Spark, which is building a software system for internet-connected devices, has raised new funding.
Today, it announced a $US4.9 million Series A funding round on Tuesday led by Lion Wells Capital, O’Reilly AlphaTech Ventures, SOSVentures, and Collaborative Fund. The company also accepted funds from a “consortium of strategic angel investors.” This is in addition to the $US567,968 it raised in last year’s highly successful Kickstarter campaign.
The company also announced a new cloud-based operating system for its connected products, called Spark OS.
CEO Zach Supalla said Spark OS is unique as a cloud platform because it’s open source. While Apple has HomeKit, its own platform for internet connected devices, and Android has its own home development tools, Spark wants to be a one stop shop for developers that want to be on both platforms.
“There’s technical and structural advantages [to using Spark] but the biggest and most important thing is that our system is open,” Supalla told Business Insider. “Everyone wants to build their products but everyone’s creating their own ecosystems — like Apple’s HomeKit and Wink, where everyone wants you to play in their world — but you also want to make your product self-sufficient.”
“You don’t want to be an Apple accessory, you want your things to be able to play on their own too. With an open source system, we’re not tying you to our ecosystem, we’re giving you your own ecosystem and you can build your products using Spark to work with iOS and Android and Nest and Wink — all those things — and never be reliant on any of them. You control your own destiny.”
Last June, Spark introduced its Core development kit on Kickstarter to much fanfare, attracting more than 5,500 backers. The Spark Core is a tiny cloud-powered development platform built with a small ARM Cortex M3, a Wi-Fi nodule, and compatibility with the Arduino microcomputer so hackers and programmers can build cool wireless technologies like security cameras, motion detectors, and even remote-controlled cars that all run over Wi-Fi.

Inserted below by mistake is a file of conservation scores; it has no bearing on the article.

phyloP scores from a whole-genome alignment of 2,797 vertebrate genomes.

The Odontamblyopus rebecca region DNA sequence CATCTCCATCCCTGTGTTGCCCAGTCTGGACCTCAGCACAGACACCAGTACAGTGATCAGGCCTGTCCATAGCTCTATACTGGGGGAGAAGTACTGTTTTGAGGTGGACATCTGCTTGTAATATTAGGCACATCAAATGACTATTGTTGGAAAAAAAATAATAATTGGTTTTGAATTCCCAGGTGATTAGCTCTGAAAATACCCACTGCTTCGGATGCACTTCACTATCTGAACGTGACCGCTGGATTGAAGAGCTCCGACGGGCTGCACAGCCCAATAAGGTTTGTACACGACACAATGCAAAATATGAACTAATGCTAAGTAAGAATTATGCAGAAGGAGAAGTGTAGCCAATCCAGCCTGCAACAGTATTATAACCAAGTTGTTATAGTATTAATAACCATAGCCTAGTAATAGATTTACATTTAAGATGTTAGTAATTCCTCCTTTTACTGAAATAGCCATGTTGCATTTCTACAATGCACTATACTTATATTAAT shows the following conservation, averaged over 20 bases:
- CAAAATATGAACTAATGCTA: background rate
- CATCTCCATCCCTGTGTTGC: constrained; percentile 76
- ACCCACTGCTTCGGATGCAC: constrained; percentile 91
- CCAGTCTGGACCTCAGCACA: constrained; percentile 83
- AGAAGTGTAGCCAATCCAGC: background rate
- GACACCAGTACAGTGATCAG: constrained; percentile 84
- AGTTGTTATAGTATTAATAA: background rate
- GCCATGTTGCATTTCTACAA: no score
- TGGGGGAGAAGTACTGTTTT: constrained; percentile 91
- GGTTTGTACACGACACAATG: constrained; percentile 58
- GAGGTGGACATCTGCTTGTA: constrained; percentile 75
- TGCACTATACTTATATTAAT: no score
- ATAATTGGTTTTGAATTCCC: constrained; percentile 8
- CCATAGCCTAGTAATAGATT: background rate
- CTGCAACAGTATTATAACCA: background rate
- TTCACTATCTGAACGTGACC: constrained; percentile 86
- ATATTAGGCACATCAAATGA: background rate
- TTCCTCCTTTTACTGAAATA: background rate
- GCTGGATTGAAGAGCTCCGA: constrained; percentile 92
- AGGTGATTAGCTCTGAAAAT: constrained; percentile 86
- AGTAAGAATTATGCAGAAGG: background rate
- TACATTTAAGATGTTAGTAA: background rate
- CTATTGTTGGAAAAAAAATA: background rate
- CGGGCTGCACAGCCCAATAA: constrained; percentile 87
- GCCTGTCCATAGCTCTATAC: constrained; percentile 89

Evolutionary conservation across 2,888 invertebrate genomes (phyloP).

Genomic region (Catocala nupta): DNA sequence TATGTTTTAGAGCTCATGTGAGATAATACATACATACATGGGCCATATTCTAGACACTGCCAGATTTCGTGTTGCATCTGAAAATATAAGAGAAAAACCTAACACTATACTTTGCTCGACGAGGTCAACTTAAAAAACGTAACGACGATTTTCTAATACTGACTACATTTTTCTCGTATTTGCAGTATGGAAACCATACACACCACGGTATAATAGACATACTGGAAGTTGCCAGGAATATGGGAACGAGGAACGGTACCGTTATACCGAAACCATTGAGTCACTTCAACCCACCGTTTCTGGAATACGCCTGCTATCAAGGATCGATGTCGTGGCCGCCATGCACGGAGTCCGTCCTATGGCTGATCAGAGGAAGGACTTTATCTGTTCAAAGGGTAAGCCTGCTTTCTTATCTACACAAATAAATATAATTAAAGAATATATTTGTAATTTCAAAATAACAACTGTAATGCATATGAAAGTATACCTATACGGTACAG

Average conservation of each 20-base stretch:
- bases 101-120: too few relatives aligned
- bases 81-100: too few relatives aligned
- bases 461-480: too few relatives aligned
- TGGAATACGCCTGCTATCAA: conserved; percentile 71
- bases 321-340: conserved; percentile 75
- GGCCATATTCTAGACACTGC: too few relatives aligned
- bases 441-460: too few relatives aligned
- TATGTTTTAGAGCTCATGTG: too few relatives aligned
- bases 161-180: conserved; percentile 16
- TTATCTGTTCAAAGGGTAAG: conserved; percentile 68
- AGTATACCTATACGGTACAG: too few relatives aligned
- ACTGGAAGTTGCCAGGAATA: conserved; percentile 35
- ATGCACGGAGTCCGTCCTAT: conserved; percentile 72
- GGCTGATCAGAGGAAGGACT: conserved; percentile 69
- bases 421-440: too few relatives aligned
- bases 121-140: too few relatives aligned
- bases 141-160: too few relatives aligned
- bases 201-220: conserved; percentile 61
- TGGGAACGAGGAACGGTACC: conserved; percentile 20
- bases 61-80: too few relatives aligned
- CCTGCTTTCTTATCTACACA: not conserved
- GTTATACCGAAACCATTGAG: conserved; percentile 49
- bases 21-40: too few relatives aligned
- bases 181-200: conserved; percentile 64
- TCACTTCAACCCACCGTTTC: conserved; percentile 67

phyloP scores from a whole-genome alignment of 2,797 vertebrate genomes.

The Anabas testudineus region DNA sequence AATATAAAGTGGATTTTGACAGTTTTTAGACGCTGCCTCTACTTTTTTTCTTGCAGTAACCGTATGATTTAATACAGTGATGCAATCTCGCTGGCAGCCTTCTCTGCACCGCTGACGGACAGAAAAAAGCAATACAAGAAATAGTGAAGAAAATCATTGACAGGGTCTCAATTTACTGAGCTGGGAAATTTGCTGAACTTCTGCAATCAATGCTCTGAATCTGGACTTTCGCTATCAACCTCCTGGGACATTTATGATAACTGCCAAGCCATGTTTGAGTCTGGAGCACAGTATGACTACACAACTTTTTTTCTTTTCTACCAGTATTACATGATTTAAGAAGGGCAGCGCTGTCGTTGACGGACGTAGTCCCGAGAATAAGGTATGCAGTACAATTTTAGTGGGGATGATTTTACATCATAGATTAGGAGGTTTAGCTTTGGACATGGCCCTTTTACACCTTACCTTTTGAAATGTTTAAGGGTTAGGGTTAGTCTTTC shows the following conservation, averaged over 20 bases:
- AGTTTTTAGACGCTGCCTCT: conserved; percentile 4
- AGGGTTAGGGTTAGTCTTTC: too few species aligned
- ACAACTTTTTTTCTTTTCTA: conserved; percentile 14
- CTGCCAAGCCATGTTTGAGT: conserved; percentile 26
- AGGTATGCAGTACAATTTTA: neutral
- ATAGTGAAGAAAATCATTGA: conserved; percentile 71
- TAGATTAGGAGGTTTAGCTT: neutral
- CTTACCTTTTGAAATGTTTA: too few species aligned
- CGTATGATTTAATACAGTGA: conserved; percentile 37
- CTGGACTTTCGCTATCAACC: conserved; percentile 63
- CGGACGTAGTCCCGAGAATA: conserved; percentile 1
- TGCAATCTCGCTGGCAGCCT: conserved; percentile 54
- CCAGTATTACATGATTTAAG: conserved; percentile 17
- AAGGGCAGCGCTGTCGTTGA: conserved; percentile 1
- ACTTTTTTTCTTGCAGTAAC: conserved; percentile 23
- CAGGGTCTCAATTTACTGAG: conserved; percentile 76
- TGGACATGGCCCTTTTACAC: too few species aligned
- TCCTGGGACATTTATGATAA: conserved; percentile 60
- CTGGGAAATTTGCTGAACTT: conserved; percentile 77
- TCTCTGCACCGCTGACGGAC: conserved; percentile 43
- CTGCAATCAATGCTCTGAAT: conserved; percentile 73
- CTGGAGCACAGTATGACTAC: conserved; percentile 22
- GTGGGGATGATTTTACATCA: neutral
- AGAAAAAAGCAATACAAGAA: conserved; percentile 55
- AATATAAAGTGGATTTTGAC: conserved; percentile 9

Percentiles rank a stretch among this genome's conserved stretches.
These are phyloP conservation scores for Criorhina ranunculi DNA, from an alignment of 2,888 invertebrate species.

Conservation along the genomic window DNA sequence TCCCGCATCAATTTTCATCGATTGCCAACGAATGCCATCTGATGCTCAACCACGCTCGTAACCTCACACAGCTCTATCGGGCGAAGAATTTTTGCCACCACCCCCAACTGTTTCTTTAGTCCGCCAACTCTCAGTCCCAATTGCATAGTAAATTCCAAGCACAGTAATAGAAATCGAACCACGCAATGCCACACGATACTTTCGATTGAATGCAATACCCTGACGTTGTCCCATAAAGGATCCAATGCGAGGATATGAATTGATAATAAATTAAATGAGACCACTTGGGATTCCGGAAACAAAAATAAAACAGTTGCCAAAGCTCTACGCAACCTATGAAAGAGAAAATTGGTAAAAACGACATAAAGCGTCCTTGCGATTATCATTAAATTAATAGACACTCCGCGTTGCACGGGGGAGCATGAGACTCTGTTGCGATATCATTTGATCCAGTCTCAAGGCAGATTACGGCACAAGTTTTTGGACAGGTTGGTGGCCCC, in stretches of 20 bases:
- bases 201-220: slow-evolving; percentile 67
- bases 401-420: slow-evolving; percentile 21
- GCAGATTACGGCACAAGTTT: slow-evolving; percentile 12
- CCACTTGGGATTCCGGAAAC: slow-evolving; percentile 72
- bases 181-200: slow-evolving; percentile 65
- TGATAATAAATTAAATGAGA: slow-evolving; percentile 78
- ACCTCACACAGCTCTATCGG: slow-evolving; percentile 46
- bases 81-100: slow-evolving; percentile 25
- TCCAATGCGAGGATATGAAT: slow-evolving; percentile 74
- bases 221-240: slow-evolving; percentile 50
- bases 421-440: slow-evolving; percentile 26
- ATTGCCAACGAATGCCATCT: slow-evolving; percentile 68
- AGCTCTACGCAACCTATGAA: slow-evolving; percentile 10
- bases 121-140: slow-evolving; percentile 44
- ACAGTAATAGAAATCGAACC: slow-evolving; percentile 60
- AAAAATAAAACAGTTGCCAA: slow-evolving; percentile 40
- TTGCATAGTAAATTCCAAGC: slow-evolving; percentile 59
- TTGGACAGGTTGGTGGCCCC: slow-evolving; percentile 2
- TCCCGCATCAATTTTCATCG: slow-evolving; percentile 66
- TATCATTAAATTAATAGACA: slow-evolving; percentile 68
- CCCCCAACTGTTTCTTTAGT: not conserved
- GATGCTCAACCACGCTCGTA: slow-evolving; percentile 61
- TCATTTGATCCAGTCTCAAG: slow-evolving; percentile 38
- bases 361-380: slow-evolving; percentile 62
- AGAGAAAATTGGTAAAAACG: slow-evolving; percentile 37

Now, a year later, Spark OS is poised to power a new wave of Wi-Fi-enabled products including its Core device, as well as other products currently in the works including Niwa and CleverPet. Spark is also working behind the scenes with a number of big enterprise companies, which could not be named as their products are still in development.
“Spark [Core] was all about development tools, helping people build connected products. But now we’re also figuring out how to deploy connected products,” Supalla told Business Insider. “When you’re shipping 100,000 connected light bulbs or security systems, how does the system work to connect these products to manage them and learn from the data they’re producing and get them to do smart and intelligent things?”
Since last year’s big Kickstarter launch, Spark’s team has grown from four people to 12, and will grow to about 20-25 people within the next few months. Supalla had targeted makers and the growing hobbyist community centered on building things with technology, but said he was surprised to discover that customers wanted to use Spark to deploy across thousands of devices for work and enterprise purposes.
This is a big opportunity for a company like Spark. According to a report from cloud analytics and policy company Netskope, there’s an average of 397 cloud apps per enterprise, but more than 3/4ths of those apps are not “enterprise-ready.” So people are turning to the cloud to get stuff done, but the clouds aren’t quite there yet. Spark hopes to change that.
“There’s a lot of excitement about the Internet of Things, but one of the challenges is that there were no tools upon which to build,” Supalla told us. “A lot of people that come into the space are coming from the web world, where you’re used to frameworks and programming languages so you’re never starting from zero, you’re building upon other layers. Whereas in the Internet of Things, everyone starts from zero, from the ground level, which makes these products really hard and risky. So basically, there’s been a lot of excitement, and we’re taking away a lot of that cost and risk. The time and energy it takes to build a product from scratch, we can potentially cut off 6-9 months off development time and millions of dollars from R&D so you’re not starting from zero.”
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